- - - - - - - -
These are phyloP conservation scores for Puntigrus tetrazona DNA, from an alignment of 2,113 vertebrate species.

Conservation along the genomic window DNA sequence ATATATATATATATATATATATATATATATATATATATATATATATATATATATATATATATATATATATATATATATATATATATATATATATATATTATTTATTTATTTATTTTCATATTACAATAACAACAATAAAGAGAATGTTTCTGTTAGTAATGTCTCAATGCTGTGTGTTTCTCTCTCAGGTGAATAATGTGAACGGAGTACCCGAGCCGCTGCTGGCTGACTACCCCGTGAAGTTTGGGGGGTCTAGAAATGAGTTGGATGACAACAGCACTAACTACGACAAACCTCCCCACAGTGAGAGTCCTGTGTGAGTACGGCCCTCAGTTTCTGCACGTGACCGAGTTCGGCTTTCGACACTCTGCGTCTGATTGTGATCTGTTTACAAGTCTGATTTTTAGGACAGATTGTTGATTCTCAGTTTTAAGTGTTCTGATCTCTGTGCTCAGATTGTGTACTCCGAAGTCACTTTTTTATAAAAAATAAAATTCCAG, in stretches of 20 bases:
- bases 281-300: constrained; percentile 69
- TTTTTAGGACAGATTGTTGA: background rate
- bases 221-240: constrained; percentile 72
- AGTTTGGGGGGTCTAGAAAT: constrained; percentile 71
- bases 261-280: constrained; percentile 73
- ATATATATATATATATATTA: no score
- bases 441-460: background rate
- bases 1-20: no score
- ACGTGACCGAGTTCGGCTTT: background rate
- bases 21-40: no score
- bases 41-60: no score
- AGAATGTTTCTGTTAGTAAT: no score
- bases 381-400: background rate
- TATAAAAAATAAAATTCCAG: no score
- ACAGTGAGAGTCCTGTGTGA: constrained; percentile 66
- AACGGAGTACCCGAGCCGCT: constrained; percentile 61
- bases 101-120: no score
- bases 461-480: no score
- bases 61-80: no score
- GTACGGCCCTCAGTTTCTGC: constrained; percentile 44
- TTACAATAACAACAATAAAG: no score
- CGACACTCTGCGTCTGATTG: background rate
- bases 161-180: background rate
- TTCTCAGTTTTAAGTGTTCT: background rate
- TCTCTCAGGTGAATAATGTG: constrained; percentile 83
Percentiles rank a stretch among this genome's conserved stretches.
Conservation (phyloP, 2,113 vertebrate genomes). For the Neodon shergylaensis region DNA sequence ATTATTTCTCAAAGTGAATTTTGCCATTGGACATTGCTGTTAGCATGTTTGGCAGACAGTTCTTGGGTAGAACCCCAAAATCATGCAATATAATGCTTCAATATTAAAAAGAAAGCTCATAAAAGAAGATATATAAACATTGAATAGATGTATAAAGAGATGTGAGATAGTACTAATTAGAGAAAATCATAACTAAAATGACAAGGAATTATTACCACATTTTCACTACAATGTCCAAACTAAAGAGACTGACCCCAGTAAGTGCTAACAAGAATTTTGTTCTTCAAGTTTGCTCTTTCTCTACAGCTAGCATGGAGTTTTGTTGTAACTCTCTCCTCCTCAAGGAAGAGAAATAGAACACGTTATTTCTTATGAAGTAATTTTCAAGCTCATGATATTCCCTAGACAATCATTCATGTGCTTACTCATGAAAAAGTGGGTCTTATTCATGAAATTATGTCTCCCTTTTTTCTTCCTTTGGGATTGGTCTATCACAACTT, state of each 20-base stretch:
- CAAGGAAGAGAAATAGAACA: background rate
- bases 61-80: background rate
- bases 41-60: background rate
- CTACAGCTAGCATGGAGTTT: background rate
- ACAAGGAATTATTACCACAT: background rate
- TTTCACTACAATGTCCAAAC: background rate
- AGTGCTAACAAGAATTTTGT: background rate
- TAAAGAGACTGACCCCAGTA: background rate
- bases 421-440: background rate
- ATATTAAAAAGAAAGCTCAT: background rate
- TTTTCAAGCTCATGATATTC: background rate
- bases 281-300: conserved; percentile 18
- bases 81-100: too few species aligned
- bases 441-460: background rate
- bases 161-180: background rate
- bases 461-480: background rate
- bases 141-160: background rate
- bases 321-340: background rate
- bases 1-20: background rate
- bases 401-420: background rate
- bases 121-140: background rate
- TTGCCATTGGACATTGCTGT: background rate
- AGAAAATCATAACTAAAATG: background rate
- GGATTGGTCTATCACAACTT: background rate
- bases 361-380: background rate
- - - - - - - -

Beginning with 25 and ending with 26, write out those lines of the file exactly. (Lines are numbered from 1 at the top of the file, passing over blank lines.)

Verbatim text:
- bases 161-180: background rate
- TTCTCAGTTTTAAGTGTTCT: background rate